SEC. MATTIS: I -- I don't know if I want to speak in numbers. There's certainly an uptick in activity in the Sinai, and I just -- I just don't want to speculate on the numbers themselves, and we are working closely with Egypt on how they can best defeat this common threat.
Certainly, in -- across Africa, we see increased concern about this. I spoke, yesterday, with Prime Minister al-Sarraj of Libya, where we're promoting unity of Libya, and how we put together a Friends of Libya effort that supports them in denying Libya as a direction they can go to.
So your question points to the fact that you can't simply move them out of one area and not help the other areas around it. And we are doing that right now. But, again, by, with and through allies, not just the countries on the ground. The European Union's been a big help, the whole Defeat ISIS collaboration effort, 70 countries working together; plus you've got the Arab League, you've got the European Union and NATO.
This all contributes to the -- what I'd call the "network" that works against them, to deny them that opportunity to move more strongly into Africa.
Q: So on Pakistan -- on Pakistan, this has been going on a decade. You've been trying to get -- you -- the United States has been trying to get more cooperation into FATA on the borders. What leverage do you have, 10 years into this, to force compliance?
SEC. MATTIS: What was the last one?
Q: What -- what leverage do you have? You've cut off, like, $600 million to their coalition support fund in the last two years. You've got another $400 million being reviewed. What leverage do you have to compel them to act beyond what they’ve already done?
SEC. MATTIS: Tony, as I said earlier, they -- they have had many of their innocent people killed. They've had many of their soldiers killed and wounded. And the bottom line is that Pakistan has to act in its own best interest. They know this. In many cases, they are. But what we're looking for is to broaden the common ground and make certain that no terrorist organization is seen as able to operate from a haven there.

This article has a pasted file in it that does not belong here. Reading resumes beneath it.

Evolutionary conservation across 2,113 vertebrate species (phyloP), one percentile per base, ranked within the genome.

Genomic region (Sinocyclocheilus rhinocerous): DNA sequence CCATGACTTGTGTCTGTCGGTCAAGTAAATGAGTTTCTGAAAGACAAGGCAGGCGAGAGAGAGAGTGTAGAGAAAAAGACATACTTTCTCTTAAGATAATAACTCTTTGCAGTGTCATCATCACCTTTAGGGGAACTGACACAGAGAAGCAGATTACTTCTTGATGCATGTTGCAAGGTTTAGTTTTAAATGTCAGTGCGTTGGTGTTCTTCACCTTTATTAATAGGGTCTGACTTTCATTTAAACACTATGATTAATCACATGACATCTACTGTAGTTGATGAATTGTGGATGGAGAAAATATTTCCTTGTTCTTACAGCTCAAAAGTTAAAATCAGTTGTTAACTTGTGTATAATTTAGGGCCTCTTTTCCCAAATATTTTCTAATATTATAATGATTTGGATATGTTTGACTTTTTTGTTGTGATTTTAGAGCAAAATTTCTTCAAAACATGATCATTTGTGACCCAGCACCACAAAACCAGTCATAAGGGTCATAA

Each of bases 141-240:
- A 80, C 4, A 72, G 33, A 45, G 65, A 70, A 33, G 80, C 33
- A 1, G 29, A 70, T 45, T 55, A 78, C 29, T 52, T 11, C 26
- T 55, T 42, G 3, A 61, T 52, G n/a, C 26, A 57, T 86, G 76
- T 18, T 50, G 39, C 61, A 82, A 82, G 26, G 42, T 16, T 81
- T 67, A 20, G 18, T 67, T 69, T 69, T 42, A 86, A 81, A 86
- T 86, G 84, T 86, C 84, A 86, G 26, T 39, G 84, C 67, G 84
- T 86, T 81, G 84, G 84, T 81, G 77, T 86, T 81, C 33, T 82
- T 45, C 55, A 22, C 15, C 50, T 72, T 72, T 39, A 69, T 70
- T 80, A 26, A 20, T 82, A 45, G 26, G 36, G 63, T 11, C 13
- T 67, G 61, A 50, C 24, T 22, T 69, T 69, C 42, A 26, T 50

There's plenty of things our two countries do together, there's plenty of things the international community and many other nations do with them. And remember that 39 nations have their troops on the ground in Afghanistan, fighting this enemy. And those are 39 very important nations. If you look at their -- their roles on the world stage, their economies, their military capabilities.
So we're looking to make common cause with them. There's plenty of -- of collaborative areas, right now, still in effect. There's been some areas that have -- we have lost over the years, because of -- of disagreements about what we need to do. So this is an effort by the new -- by the American administration, to go in and set the conditions for future collaboration that leads to reconciliation in Afghanistan and a denial of safe havens for any terrorist group that would attack anyone in the region or elsewhere in the world, which a number of countries have suffered from.
Let's -- let's go to off the record, now, OK? Because I really do have to leave here in just a couple of minutes.